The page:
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Genre

How Genre Works in Open Screenplay?

When starting an Open Screenplay, you will need to choose a Main Genre, which will define the primary entertainment of the project. All of the genres that you are familiar with are listed:  Action, Comedy, Drama… and many more.  When choosing, remember that the Main Genre will identify the central way in which others will think of your story and the kind of entertainment they will expect to see and contribute to. 

If you’d like to get more specific, you can then choose up to three Sub-Genres.  A Sub-Genre is another level of identifying your project to create other, more specific expectations for the audience.  A few examples of Sub-Genres are: Gangster, Historical, and Paranormal. Each of these creates a different set of ideas of what the story will be about.  When you consider each of these sub-genres, think about the different kind of moments you expect to see.  

Note that in Open Screenplay, the Sub-Genre will be listed before (pre-fixed to) the Main Genre in the screenplay’s description. A Drama with Historical as a Sub-Genre will be listed as a “Historical Drama”.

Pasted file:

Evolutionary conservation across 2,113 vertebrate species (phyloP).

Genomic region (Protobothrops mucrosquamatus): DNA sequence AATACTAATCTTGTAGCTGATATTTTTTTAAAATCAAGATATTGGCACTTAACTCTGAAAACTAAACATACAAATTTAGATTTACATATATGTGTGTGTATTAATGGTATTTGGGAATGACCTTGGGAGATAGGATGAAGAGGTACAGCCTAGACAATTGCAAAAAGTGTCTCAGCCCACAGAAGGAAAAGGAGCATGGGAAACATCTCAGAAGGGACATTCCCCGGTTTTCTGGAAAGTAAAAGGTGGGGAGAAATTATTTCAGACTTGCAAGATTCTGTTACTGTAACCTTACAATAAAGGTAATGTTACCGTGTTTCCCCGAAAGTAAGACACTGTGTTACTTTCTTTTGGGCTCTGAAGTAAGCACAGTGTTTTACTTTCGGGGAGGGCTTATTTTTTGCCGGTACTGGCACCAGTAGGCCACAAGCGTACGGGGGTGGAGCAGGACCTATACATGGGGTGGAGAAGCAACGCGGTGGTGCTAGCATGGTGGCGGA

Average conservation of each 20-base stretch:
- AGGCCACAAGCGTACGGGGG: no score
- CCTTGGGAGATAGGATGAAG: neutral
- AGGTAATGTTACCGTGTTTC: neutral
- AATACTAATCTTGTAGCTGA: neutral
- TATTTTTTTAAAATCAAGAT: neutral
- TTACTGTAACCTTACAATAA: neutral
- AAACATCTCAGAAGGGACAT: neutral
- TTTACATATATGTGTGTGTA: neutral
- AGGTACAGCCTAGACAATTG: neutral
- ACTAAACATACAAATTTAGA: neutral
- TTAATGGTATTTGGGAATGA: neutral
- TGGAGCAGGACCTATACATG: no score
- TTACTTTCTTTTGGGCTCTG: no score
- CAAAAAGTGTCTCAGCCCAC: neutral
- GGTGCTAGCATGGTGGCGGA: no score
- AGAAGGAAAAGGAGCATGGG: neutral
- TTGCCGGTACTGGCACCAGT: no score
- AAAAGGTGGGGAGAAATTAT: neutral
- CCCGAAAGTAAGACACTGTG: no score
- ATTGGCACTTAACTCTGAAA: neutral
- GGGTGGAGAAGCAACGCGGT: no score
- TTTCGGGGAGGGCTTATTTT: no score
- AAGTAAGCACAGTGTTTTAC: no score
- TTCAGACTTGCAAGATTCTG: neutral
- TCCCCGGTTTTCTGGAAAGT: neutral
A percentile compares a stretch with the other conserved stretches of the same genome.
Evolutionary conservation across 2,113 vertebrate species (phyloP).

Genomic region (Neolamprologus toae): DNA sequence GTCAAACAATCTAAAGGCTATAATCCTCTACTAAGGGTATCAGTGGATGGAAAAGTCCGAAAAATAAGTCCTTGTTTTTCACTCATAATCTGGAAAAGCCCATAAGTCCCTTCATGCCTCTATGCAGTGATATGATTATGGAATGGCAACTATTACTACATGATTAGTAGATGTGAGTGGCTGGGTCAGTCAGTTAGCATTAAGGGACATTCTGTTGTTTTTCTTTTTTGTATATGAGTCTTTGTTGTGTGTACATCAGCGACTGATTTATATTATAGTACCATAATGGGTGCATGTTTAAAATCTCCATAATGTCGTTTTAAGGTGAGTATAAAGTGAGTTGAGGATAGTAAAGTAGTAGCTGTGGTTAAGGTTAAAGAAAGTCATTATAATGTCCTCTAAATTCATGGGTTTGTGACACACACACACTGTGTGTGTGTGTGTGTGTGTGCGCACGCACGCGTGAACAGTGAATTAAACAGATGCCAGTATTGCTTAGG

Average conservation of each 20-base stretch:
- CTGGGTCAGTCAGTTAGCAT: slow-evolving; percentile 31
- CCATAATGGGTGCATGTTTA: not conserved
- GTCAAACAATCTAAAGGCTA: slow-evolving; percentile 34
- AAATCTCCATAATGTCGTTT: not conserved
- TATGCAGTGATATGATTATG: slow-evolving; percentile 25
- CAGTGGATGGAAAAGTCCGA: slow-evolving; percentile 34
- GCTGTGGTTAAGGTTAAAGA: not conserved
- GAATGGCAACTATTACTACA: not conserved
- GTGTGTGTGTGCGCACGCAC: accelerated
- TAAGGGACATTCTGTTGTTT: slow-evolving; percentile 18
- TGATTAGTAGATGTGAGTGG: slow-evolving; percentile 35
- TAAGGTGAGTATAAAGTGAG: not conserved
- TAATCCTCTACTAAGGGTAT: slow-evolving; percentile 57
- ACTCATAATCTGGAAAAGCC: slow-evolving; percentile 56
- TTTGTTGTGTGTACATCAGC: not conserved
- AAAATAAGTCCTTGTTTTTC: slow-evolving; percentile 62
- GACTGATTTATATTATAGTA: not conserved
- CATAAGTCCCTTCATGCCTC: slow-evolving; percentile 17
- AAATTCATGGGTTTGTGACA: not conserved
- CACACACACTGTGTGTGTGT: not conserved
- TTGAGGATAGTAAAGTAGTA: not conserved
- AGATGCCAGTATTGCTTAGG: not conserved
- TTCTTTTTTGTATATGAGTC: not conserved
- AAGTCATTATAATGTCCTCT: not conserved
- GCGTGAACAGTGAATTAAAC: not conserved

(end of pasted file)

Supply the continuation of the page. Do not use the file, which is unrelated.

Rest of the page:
A good way to think of Sub-Genres is that they can be paired with nearly any Main Genre.  You can have a Historical Comedy, Historical Drama, Historical Thriller, and so on.

If you feel that your story has two Main Genres of equal weight, you can choose “Blended Genre”, where you can select two Main Genres. When choosing this option, be sure that your story fulfills each genre equally. The most common blended genres are Action Adventure and Romantic Comedy.

In Open Screenplay, after choosing your genre on the Start Page, your genre cannot be changed later. Changing genre at any point after Starting your Open Screenplay will change the entertainment approach which could significantly impact all material contributed and voted on prior to the change.